Friday, January 26, 2018

The Science of Storytelling

Next week (January 27th to 3rd February) is National Storytelling week.  Human beings, of all ages, love stories and have done since the dawn of time, although these days we are more likely to be waiting for the next episode of our favourite soap opera than sharing tales around a log fire.

One of the ways that teachers can ensure that stories are given the prominence that they deserve within a crowded curriculum is to combine them with other subjects; stories make a fantastic starting point for science. Research shows that combining subjects in this way leads to improved outcomes in both.  Moreover, in their report, 'Maintaining Curiosity', OFSTED suggest that some of the best science happens in schools where links are naturally made between English and science. 

The structure of a story usually involves a situation or problem that needs to be solved and this is where science comes in!  Science is a means of investigating ways that problems can be solved, whether it is exploring the most effective material for making a house for the three little pigs or discovering which bowl of porridge will have cooled down the most before it is tasted by Goldilocks.

The CIEC resource Pencils, Poems and Princesses has a host of ideas for basing science investigations on three books; Princess Smartypants by Babette Cole, Grandfather’s Pencil and the Room of Stories by Michael Foreman and Out and About by Shirley Hughes.    

One of the investigations, prompted by Princess Smartypants, is to test different bags to see which is strongest and most suitable for carrying a lot of heavy shopping; this investigation is particularly pertinent in light of current interest in plastic waste and pollution.  It is important to give children time to plan the experiment for themselves.  For example, they may suggest testing bags to breaking point by filling them with heavy weights.  In this case they need to be encouraged to think about the safety implications of having heavy weights suddenly drop, and plan what they will do to make sure that no one is hurt.  This activity will give lots of opportunities for maths; perhaps children can make graphs to show how much each bag held before it broke?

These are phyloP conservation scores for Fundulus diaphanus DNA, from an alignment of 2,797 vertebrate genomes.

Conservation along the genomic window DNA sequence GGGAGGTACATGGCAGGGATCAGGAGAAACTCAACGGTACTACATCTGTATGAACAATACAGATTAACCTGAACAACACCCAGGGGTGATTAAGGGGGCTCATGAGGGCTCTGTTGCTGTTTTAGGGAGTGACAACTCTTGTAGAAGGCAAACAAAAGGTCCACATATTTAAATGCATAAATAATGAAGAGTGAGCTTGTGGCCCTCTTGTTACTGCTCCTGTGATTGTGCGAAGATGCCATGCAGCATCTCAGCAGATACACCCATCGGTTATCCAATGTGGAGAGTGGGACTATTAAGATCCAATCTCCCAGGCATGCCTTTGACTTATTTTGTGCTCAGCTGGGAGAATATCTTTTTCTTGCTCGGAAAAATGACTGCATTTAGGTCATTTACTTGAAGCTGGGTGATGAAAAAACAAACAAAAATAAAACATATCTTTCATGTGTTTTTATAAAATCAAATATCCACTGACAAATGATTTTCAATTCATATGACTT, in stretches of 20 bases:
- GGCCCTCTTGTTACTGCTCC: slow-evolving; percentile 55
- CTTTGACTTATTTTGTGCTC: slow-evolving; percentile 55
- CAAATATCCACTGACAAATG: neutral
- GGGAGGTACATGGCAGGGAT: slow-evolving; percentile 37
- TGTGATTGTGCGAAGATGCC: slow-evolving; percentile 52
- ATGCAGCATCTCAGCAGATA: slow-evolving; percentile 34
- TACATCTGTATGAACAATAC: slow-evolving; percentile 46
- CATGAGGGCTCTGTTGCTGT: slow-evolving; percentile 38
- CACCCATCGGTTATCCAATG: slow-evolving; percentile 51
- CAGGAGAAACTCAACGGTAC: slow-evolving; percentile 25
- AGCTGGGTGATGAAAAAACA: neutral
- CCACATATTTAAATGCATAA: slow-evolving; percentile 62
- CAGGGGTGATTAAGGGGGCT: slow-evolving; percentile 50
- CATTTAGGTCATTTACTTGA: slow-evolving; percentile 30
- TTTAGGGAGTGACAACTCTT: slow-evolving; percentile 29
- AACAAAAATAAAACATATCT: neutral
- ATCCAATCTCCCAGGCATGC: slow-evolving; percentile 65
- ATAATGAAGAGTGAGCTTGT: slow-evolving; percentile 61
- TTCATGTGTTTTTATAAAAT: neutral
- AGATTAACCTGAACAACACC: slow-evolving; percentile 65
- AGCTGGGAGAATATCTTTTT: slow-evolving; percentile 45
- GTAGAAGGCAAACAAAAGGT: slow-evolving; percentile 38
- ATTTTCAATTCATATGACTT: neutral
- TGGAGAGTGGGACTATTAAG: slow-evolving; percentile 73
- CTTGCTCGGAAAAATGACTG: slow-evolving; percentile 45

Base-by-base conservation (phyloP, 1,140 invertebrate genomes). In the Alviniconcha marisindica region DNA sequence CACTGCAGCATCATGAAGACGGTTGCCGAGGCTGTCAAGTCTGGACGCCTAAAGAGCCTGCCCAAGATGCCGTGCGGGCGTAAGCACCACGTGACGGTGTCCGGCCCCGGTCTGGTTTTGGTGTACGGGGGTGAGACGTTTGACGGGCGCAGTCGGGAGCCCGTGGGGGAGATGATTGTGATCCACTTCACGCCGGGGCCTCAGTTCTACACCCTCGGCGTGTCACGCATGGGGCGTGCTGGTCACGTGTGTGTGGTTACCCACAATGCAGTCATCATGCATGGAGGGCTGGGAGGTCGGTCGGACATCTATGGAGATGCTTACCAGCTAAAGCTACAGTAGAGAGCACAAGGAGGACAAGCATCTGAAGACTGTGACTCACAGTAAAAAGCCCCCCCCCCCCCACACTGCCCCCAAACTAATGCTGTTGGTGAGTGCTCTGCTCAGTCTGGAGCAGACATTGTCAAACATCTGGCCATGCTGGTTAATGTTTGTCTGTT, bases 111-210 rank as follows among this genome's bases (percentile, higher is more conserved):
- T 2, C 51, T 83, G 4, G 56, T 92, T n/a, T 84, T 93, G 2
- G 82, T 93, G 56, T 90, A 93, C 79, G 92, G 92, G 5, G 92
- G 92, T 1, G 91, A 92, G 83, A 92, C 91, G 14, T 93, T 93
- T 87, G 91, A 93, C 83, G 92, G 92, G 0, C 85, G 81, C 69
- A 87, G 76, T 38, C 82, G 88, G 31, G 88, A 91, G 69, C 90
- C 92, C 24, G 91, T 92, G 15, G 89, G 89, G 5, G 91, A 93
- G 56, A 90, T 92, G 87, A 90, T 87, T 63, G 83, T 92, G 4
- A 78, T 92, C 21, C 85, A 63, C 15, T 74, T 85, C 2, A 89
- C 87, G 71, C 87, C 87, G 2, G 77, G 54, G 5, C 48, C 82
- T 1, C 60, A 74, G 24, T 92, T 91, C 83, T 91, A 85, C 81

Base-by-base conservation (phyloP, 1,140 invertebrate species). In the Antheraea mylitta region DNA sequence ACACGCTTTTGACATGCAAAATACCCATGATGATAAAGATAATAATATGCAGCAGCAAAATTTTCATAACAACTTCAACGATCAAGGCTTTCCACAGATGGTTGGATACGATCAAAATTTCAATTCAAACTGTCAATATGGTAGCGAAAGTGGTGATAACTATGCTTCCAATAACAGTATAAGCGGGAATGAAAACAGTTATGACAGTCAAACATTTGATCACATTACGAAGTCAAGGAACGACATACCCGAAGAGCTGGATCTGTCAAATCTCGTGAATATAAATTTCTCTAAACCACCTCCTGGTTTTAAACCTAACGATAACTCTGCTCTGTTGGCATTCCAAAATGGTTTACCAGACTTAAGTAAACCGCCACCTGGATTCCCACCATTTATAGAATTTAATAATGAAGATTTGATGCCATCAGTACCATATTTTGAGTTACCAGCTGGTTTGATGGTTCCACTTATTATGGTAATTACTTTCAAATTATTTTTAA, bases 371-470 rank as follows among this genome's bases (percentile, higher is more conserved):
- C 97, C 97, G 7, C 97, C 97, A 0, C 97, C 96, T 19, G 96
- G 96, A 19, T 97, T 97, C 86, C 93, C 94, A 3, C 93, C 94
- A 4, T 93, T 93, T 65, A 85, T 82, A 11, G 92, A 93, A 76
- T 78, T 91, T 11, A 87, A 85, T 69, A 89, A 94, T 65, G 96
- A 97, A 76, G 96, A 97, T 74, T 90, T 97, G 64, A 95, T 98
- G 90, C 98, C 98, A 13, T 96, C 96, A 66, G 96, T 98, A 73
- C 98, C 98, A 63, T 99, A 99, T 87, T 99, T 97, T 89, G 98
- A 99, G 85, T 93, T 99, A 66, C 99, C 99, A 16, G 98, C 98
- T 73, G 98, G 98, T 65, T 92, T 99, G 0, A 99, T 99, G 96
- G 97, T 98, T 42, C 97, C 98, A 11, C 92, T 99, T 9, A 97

Further cross curricular links can be made as children are supported to write to Prince Grovel to advise him of the best way to carry the Queen’s shopping.  If this is done during an English lesson no time need be taken from children’s science entitlement, and the teacher will be able to concentrate on supporting children with their English targets. Consequently, the writing is likely to be of a much higher standard than that done during a science lesson when the teacher is focussing on children’s science learning.   Nevertheless, the subsequent letters may well reveal children’s progress in science understanding and be a rich source for science assessment.

We would love to hear how you combine science and stories with your class.  Please let us know by leaving a comment below or tweeting us @ciecyork.

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